Winter safety message

Outdoor enthusiasts are being urged to stay safe on the hills, slopes and mountains of Scotland this winter. Minister for Sport, Health Improvement and Mental Health, Jamie Hepburn made the call as he met winter safety instructors at The Snow Factor in Glasgow.

This year, Scottish Government funding of £1.5 million is helping ensure safety on the hills. Each year there are around 7.2 million mountaineering or hill walking trips in Scotland’s mountains. As with most outdoor activities there is a certain amount of risk involved in taking to the hills, and in the last recorded calendar year (2012) a total of 720 people had to be assisted by our hard working mountain rescue teams. Of which 240 were injured and 25 people died in mountaineering related incidents.

Jamie Hepburn said:

“Scotland’s hills and mountains are some of our best assets, and in the winter months they can be at their most beautiful. We want people to enjoy the great outdoors, but it’s vital to remember how treacherous this environment can be, even for experienced outdoor enthusiasts.

“The vast majority of walkers, hill runners and snow sport enthusiasts are well prepared, and have safe and enjoyable experiences, but tragic situations do unfortunately happen.

“Simple precautions can save lives. Make sure you have the right equipment before heading for the hills. Ensure it’s in full working order, and you know how to use it properly. Technology can be useful, but don’t rely on that alone to navigate for you. Having a map and compass and the knowledge of how to use them is the best way to stay on course.

“The weather in Scotland – especially on the hills - can change extremely quickly, so check localised weather information and mountain information of the Sportscotland avalanche information service.

“Scotland has lots of excellent training facilities where people can learn and improve their mountain and climbing skills such as the Sportscotland national outdoor training centre at Glenmore Lodge near Aviemore, and also the Snow Factor right here in Glasgow. I urge all outdoor enthusiasts to seek and follow advice from seasoned professionals. Above all, know your limits. Routes that are easy in summer will be more physically demanding and testing in winter months.”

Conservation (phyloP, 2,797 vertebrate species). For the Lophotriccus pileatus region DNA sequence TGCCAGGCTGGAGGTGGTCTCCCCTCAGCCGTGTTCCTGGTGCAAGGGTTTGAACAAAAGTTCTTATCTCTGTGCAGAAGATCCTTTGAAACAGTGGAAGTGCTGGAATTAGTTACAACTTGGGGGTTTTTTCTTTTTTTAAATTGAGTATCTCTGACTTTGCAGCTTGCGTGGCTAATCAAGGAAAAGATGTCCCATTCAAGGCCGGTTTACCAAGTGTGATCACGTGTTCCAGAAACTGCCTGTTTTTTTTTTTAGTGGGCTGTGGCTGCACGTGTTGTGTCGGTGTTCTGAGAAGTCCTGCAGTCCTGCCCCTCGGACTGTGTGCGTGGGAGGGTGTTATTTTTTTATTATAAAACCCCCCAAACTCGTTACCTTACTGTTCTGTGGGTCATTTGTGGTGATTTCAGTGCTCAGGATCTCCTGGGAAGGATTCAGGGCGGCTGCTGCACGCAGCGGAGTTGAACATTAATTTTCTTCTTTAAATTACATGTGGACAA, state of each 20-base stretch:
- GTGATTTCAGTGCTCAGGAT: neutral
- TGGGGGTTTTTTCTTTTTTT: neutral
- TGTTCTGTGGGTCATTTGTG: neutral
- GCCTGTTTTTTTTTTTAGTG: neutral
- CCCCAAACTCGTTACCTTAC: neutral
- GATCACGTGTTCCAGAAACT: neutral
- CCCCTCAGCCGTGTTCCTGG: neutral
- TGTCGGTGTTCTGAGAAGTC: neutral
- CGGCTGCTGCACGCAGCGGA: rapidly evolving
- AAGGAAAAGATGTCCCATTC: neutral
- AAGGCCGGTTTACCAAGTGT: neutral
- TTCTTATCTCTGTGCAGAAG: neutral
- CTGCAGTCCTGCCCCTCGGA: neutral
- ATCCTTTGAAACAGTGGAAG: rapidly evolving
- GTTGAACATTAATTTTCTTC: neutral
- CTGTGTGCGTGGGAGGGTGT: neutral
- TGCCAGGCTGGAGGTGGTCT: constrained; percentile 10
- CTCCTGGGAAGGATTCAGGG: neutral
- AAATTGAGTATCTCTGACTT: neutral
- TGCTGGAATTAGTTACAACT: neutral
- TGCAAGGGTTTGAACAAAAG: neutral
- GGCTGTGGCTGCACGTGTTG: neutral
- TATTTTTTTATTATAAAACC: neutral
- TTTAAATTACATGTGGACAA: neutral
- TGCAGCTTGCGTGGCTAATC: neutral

Mark Diggins from the Sportscotland Avalanche Information Service (SAIS) said: "Winter is most certainly upon us now, and we are faced with the normal challenges that a winter in Scotland's mountains present. The beauty of the highland wilderness and the exploration of the hills, mountains and glens provides a great attraction for walkers, climbers, skiers, ski tourers and free-riders. Many thousands of enthusiasts enjoy the Scottish mountains every winter.

“However, the fast changing weather, with its snowfall, avalanche hazard, strong winds, and poor visibility requires us to be much more prepared when going into the mountains in the winter. Good clothing, navigational ability, appropriate equipment, movement skills on steep terrain and use of ice axe and crampons are a necessary requirement for our enjoyment and safety.

“Also, getting good information helps any mountain goer decide where to go and what to do. Avalanche reports and other useful information which helps with this important process can be obtained from the Sportscotland Avalanche Information Service at www.sais.gov.uk and Met Office and MWIS websites."

Shaun Roberts, Principal of sportscotland Glenmore Lodge, Scotland’s National Outdoor Training Centre, said:

“Thousands of people will participate in hillwalking, mountaineering and snow sports this winter. Many critical safety decisions will be made, and the planning and evaluation of information forms the fundamentals of staying safe on the mountains. We have access to world class information services, and it’s vital that we work collaboratively to ensure participants stay as safe as possible whilst enjoying the Scottish mountains.

“The winter environment and the challenges it presents insist that individuals use informed judgment and skills to journey through our hills and mountains. At Glenmore Lodge we invest significant time, resource and energy into the development of national qualifications and would encourage anyone to find a leader, instructor or guide to support their adventures.”

Detailed safety advice is available on the Mountaineering Council for Scotland website www.mcofs.org.uk/mountain-safety.asp

  • Date published: 15 December 2014
  • Date updated: 04 May 2016
  • Published by: sportscotland